Exile and Transcendence in Aesthetic Modernity
The works under consideration in the volume include material by W.E.B. Du Bois, Frantz Fanon, C.L.R. James, Ralph Ellison, Theresa Hak Kyung Cha, and Paul Celan, as well as the sorrow songs/Negro Spirituals. In each case the moment of passivity and modes of separation are approached as sites of inescapable conflict. The varying psychic, ethical, and political tensions underwriting this experience are examined in detail for each case study.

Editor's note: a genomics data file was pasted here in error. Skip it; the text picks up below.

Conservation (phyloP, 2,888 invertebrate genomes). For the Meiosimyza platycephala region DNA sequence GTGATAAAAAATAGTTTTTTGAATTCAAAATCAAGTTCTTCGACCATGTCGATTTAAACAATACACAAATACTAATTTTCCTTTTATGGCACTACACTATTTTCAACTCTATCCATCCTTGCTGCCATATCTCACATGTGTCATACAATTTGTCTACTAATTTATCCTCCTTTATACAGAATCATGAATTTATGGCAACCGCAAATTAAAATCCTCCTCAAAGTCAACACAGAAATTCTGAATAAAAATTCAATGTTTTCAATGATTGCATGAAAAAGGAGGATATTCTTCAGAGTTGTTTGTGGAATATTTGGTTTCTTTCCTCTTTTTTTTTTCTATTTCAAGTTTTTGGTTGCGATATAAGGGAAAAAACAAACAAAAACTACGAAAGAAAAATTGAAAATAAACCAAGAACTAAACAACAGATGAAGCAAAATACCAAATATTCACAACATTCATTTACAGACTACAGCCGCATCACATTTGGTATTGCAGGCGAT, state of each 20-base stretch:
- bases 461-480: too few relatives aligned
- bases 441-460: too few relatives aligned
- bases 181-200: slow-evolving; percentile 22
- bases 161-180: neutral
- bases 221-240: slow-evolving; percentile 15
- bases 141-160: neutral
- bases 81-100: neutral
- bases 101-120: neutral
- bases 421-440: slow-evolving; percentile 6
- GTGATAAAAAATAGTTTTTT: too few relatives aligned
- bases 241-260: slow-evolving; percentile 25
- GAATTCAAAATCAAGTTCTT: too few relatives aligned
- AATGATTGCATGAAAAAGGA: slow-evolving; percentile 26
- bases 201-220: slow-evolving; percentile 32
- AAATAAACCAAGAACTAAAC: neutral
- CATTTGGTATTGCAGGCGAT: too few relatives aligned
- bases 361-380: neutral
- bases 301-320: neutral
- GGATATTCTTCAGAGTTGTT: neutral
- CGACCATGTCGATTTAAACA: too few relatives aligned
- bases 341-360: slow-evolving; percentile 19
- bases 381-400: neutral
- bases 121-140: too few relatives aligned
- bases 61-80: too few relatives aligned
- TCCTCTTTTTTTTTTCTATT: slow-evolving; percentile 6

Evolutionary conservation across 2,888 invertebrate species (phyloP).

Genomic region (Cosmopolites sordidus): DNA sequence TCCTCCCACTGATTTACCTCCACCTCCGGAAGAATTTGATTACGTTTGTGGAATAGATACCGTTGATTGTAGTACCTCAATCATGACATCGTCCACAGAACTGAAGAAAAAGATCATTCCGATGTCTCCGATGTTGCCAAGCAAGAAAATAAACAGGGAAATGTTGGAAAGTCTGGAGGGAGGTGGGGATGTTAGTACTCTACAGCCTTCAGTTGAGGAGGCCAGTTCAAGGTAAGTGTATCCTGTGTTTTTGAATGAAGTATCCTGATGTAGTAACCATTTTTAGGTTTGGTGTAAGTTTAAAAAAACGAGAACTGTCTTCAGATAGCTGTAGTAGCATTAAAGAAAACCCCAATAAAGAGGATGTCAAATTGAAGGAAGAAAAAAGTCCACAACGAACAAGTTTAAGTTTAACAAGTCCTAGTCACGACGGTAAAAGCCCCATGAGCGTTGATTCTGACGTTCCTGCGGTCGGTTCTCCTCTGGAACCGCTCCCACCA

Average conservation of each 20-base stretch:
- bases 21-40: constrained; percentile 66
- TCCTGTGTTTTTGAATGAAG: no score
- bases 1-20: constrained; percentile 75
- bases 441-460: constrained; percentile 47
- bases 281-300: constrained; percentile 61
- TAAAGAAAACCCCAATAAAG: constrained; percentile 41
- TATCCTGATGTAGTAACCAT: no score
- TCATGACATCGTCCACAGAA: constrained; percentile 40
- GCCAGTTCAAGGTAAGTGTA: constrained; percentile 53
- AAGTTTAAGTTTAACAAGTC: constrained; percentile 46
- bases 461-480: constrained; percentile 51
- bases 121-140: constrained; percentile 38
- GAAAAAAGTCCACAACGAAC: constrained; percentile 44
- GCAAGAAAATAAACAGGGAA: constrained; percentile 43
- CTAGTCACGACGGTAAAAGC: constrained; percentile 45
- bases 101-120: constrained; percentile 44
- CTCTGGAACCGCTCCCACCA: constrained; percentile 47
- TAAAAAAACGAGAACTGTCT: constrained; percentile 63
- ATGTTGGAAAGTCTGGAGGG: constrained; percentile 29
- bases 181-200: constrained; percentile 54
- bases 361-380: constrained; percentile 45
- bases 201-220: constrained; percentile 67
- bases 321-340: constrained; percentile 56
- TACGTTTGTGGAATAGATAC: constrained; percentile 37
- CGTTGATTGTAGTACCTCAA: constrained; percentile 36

Preface The studies gathered in Logics of Separation: Exile and Transcendence in Aesthetic Modernity represent in every instance work that I was fortunate to be able to undertake whilst holding a visiting position teaching English and comparative literature in the Department of English at Stonehill Col- lege between 2003 and 2005. My students in “Reading Poetry,” “Modern Poetry,” along with my seminars on “Critical Theory,” “Violence and the Problem of Faith in the Avant-Garde” and “Celan and Prynne” will recog- nize, I hope, not only the subjects there covered but in many instances my debt. Whilst at Stonehill I undertook a particularly intense period of ref lection on the work of Philippe Lacoue-Labarthe which enabled me to explore the relationship between transcendence, the aesthetic and the question of mimetic powers. I was fortunate to meet Lacoue-Labarthe with his wife, Claire Nancy, in May 2004 in the most ideal of circumstances in Chicago thanks to my former graduate student Ms Ela Kotkowska and this encounter marked certain directions in this study. No book ends exactly as it was originally envisaged. To be sure, the problems approached in each chapter in this book were part of the origi- nal conception: the significance of exile and transcendence in aesthetic modernity as horizons of thought studied through the problems of subjec- tion, subjective appropriation, sounding, Bildung, violence and separation approached in terms of critical theory and close reading where poetic works are read – through their verbal, acoustic and formal fabrics – for thought, for their...
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